- Mar 17, 2013
A pregnant woman in Louisiana says she’s being forced to choose between carrying a fetus that lacks a skull and the top of its head (as a result of a rare condition called acrania) to term, or traveling several states over for a legal abortion, since Louisiana has banned abortion with very narrow exceptions.
“It’s hard knowing that I’m carrying it to bury it,” Nancy Davis, who’s 13 weeks pregnant and is already the mother of one child, told local news station WAFB9 on Monday. A few weeks ago, she had her first ultrasound and was told the fetus wouldn’t survive—but that she would have to either carry and birth the nonviable fetus or travel to Florida, the closest state where abortion is still legal. Davis is running out of time to make her decision, however, because Florida bans the health service at 15 weeks.
Last Friday, the Louisiana Supreme Court allowed the state’s ban—which bans care except to save a pregnant person’s life or in some cases when the fetus won’t survive—to take effect, though litigation to block the ban remains ongoing. Louisiana’s ban includes an exception for some fetal conditions, but acrania isn’t on the Louisiana Department of Health’s narrow list of qualifying conditions.
Louisiana’s ban—and certainly, the constant legal back-and-forth around it—is already taking a massive toll on the state’s health care system that will only get worse now that all three of the state’s clinics were forced to permanently relocate out-of-state on Monday. Before Davis, one Louisiana doctor testified in an affidavit challenging the ban that her patient was forced to endure a “painful, hours-long labor to deliver a nonviable fetus, despite her wishes and best medical advice,” after the ban temporarily took effect last month.
The doctor, Valerie Williams, said her patient was “screaming—not from pain, but from the emotional trauma she was experiencing.” It took hours for the woman’s placenta to deliver, causing her to hemorrhage about a liter of blood which placed her own life in danger. A simple abortion procedure would have lasted 15 minutes, Williams said. She claimed this was “the first time in my 15-year career that I could not give a patient the care they needed.” The state threatens doctors and abortion providers who violate the ban with 10 to 15 years in prison. Louisiana doctors have told Jezebel the ban has forced them to fear they “could go to prison just for handling a miscarriage as I always have.”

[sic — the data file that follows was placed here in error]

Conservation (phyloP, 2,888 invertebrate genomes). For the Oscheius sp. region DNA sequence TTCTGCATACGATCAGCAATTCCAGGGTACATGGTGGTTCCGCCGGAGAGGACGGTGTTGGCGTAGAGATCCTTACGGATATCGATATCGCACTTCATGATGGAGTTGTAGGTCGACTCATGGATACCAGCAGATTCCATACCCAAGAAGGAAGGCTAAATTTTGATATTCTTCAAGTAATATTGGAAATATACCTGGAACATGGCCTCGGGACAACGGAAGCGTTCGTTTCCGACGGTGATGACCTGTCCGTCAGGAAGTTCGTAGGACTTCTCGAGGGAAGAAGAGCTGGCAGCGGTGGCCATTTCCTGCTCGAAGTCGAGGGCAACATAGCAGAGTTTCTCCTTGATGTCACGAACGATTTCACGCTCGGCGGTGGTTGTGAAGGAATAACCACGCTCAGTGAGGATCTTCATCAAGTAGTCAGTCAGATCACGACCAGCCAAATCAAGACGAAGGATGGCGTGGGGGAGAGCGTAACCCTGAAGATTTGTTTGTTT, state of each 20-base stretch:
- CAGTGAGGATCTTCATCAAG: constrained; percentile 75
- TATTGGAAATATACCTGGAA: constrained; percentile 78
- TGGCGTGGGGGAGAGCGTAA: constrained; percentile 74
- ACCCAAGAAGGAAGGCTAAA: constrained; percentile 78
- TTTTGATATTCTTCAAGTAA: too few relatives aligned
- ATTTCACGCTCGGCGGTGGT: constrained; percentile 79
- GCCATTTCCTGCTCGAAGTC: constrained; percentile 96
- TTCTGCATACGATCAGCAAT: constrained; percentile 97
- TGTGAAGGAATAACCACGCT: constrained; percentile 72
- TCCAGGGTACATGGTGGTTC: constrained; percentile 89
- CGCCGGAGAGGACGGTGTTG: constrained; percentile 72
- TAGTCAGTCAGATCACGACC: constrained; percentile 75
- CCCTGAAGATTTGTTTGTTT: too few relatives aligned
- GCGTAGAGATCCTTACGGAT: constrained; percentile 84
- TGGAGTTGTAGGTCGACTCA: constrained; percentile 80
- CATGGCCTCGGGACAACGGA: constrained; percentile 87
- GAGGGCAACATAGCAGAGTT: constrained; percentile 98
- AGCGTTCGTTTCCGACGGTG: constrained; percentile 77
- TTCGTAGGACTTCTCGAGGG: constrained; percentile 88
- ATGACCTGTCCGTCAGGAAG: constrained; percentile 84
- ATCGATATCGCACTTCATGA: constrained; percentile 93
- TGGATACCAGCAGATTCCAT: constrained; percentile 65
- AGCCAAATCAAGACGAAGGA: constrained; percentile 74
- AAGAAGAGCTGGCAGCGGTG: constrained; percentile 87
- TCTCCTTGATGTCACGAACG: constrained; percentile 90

Both Davis’ story and Williams’ testimony show the ban’s supposed exceptions are pretty ineffective in practice: Davis is literally being forced to carry a fetus missing part of its head, and Williams’ patient’s life was endangered by the unsafe delivery of her nonviable fetus. Doctors have previously pointed out that exceptions for threats to the pregnant person’s life are too ambiguous to actually help pregnant people. “How close to death must a patient be?” an attorney for Louisiana’s abortion providers asked last month. “Doctors are unsure what counts as a ‘medically futile’ pregnancy.’” Further, in some countries, being forced to carry a dead fetus has resulted in pregnant people developing fatal infections when doctors are too afraid of criminal charges to help.
The U.S. already leads wealthy nations in maternal mortality, particularly among people of color. I can’t imagine that doctors being forced to choose between prison and helping patients, or a Nebraska teen being charged with a felony for self-managing her abortion, will improve these conditions. But this is our post-Roe world, where Republicans are pushing to ban birth control and IVF, hospitals are denying rape victims emergency contraception, top anti-abortion activists are romanticizing the new reality of 13-year-old forced parents, and in Louisiana, the state can force you to carry a headless fetus. As horror stories of immeasurable suffering pour in on a near-daily basis, we can’t afford to become desensitized to any of it.
Louisiana Woman Is Forced Carry Headless Fetus to Term or Travel to Florida for Legal Abortion
“It’s hard knowing that I’m carrying it to bury it,” Nancy Davis, already a mother of one child, said.